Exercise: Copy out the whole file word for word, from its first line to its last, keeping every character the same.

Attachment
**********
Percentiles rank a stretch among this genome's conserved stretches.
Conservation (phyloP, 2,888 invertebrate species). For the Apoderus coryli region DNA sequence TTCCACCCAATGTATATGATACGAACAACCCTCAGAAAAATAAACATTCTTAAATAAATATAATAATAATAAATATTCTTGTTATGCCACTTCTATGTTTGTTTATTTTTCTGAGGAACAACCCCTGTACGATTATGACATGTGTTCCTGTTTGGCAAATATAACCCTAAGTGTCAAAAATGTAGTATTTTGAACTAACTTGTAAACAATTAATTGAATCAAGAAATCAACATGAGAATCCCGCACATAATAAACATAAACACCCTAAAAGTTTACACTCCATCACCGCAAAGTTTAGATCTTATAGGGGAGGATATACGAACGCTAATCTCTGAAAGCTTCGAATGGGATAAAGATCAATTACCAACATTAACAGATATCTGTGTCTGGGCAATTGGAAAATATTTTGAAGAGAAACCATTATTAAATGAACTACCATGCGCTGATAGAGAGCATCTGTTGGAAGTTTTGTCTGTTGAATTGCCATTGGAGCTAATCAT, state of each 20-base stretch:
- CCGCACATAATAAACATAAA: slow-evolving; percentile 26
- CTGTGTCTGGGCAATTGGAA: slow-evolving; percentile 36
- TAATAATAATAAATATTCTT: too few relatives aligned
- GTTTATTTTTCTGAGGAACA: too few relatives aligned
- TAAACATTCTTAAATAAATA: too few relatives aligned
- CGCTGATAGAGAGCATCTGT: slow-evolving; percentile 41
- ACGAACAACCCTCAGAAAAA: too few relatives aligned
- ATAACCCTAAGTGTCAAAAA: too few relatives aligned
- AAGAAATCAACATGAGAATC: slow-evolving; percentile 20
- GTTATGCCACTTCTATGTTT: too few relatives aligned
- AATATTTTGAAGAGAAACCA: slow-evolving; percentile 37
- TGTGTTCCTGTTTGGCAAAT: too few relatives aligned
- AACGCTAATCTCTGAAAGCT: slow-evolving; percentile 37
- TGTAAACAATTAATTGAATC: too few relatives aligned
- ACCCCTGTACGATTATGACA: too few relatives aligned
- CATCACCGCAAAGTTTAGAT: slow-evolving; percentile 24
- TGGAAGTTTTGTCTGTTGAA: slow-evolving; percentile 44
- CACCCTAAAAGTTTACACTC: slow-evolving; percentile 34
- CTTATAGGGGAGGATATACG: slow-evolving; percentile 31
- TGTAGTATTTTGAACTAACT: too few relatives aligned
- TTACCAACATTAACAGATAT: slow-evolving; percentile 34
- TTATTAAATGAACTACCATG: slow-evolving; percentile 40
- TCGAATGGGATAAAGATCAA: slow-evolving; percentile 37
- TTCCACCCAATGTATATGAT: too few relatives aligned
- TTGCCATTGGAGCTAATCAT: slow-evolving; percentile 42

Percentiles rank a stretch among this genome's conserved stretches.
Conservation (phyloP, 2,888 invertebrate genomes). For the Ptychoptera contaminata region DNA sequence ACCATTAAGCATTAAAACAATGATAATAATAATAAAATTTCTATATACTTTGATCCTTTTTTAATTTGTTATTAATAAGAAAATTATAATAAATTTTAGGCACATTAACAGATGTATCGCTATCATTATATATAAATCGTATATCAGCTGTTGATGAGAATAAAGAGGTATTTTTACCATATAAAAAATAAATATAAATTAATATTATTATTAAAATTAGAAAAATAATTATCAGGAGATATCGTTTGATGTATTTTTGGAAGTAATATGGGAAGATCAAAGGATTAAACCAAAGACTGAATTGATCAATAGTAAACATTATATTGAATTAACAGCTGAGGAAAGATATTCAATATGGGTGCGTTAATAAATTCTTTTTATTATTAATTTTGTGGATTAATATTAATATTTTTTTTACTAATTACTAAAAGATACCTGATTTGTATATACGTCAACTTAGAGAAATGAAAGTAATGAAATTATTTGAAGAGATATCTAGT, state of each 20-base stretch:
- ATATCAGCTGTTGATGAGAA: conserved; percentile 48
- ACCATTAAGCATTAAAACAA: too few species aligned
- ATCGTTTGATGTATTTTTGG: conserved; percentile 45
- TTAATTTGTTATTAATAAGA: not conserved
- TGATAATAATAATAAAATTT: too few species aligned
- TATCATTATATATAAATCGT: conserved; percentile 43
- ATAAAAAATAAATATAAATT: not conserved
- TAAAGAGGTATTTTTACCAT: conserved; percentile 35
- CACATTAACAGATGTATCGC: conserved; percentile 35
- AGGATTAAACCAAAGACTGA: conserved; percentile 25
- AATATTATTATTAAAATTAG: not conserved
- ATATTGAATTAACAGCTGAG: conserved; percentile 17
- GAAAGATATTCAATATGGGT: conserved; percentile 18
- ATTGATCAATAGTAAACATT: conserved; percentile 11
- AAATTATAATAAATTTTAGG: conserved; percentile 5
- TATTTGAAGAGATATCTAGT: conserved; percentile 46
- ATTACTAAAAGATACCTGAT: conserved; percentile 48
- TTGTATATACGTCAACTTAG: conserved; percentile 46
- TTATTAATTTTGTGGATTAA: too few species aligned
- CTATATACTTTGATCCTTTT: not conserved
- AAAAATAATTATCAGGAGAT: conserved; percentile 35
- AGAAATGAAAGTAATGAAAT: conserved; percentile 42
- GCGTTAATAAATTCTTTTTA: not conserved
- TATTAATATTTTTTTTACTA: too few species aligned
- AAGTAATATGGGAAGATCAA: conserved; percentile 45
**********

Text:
Percentiles rank a stretch among this genome's conserved stretches.
Conservation (phyloP, 2,888 invertebrate species). For the Apoderus coryli region DNA sequence TTCCACCCAATGTATATGATACGAACAACCCTCAGAAAAATAAACATTCTTAAATAAATATAATAATAATAAATATTCTTGTTATGCCACTTCTATGTTTGTTTATTTTTCTGAGGAACAACCCCTGTACGATTATGACATGTGTTCCTGTTTGGCAAATATAACCCTAAGTGTCAAAAATGTAGTATTTTGAACTAACTTGTAAACAATTAATTGAATCAAGAAATCAACATGAGAATCCCGCACATAATAAACATAAACACCCTAAAAGTTTACACTCCATCACCGCAAAGTTTAGATCTTATAGGGGAGGATATACGAACGCTAATCTCTGAAAGCTTCGAATGGGATAAAGATCAATTACCAACATTAACAGATATCTGTGTCTGGGCAATTGGAAAATATTTTGAAGAGAAACCATTATTAAATGAACTACCATGCGCTGATAGAGAGCATCTGTTGGAAGTTTTGTCTGTTGAATTGCCATTGGAGCTAATCAT, state of each 20-base stretch:
- CCGCACATAATAAACATAAA: slow-evolving; percentile 26
- CTGTGTCTGGGCAATTGGAA: slow-evolving; percentile 36
- TAATAATAATAAATATTCTT: too few relatives aligned
- GTTTATTTTTCTGAGGAACA: too few relatives aligned
- TAAACATTCTTAAATAAATA: too few relatives aligned
- CGCTGATAGAGAGCATCTGT: slow-evolving; percentile 41
- ACGAACAACCCTCAGAAAAA: too few relatives aligned
- ATAACCCTAAGTGTCAAAAA: too few relatives aligned
- AAGAAATCAACATGAGAATC: slow-evolving; percentile 20
- GTTATGCCACTTCTATGTTT: too few relatives aligned
- AATATTTTGAAGAGAAACCA: slow-evolving; percentile 37
- TGTGTTCCTGTTTGGCAAAT: too few relatives aligned
- AACGCTAATCTCTGAAAGCT: slow-evolving; percentile 37
- TGTAAACAATTAATTGAATC: too few relatives aligned
- ACCCCTGTACGATTATGACA: too few relatives aligned
- CATCACCGCAAAGTTTAGAT: slow-evolving; percentile 24
- TGGAAGTTTTGTCTGTTGAA: slow-evolving; percentile 44
- CACCCTAAAAGTTTACACTC: slow-evolving; percentile 34
- CTTATAGGGGAGGATATACG: slow-evolving; percentile 31
- TGTAGTATTTTGAACTAACT: too few relatives aligned
- TTACCAACATTAACAGATAT: slow-evolving; percentile 34
- TTATTAAATGAACTACCATG: slow-evolving; percentile 40
- TCGAATGGGATAAAGATCAA: slow-evolving; percentile 37
- TTCCACCCAATGTATATGAT: too few relatives aligned
- TTGCCATTGGAGCTAATCAT: slow-evolving; percentile 42

Percentiles rank a stretch among this genome's conserved stretches.
Conservation (phyloP, 2,888 invertebrate genomes). For the Ptychoptera contaminata region DNA sequence ACCATTAAGCATTAAAACAATGATAATAATAATAAAATTTCTATATACTTTGATCCTTTTTTAATTTGTTATTAATAAGAAAATTATAATAAATTTTAGGCACATTAACAGATGTATCGCTATCATTATATATAAATCGTATATCAGCTGTTGATGAGAATAAAGAGGTATTTTTACCATATAAAAAATAAATATAAATTAATATTATTATTAAAATTAGAAAAATAATTATCAGGAGATATCGTTTGATGTATTTTTGGAAGTAATATGGGAAGATCAAAGGATTAAACCAAAGACTGAATTGATCAATAGTAAACATTATATTGAATTAACAGCTGAGGAAAGATATTCAATATGGGTGCGTTAATAAATTCTTTTTATTATTAATTTTGTGGATTAATATTAATATTTTTTTTACTAATTACTAAAAGATACCTGATTTGTATATACGTCAACTTAGAGAAATGAAAGTAATGAAATTATTTGAAGAGATATCTAGT, state of each 20-base stretch:
- ATATCAGCTGTTGATGAGAA: conserved; percentile 48
- ACCATTAAGCATTAAAACAA: too few species aligned
- ATCGTTTGATGTATTTTTGG: conserved; percentile 45
- TTAATTTGTTATTAATAAGA: not conserved
- TGATAATAATAATAAAATTT: too few species aligned
- TATCATTATATATAAATCGT: conserved; percentile 43
- ATAAAAAATAAATATAAATT: not conserved
- TAAAGAGGTATTTTTACCAT: conserved; percentile 35
- CACATTAACAGATGTATCGC: conserved; percentile 35
- AGGATTAAACCAAAGACTGA: conserved; percentile 25
- AATATTATTATTAAAATTAG: not conserved
- ATATTGAATTAACAGCTGAG: conserved; percentile 17
- GAAAGATATTCAATATGGGT: conserved; percentile 18
- ATTGATCAATAGTAAACATT: conserved; percentile 11
- AAATTATAATAAATTTTAGG: conserved; percentile 5
- TATTTGAAGAGATATCTAGT: conserved; percentile 46
- ATTACTAAAAGATACCTGAT: conserved; percentile 48
- TTGTATATACGTCAACTTAG: conserved; percentile 46
- TTATTAATTTTGTGGATTAA: too few species aligned
- CTATATACTTTGATCCTTTT: not conserved
- AAAAATAATTATCAGGAGAT: conserved; percentile 35
- AGAAATGAAAGTAATGAAAT: conserved; percentile 42
- GCGTTAATAAATTCTTTTTA: not conserved
- TATTAATATTTTTTTTACTA: too few species aligned
- AAGTAATATGGGAAGATCAA: conserved; percentile 45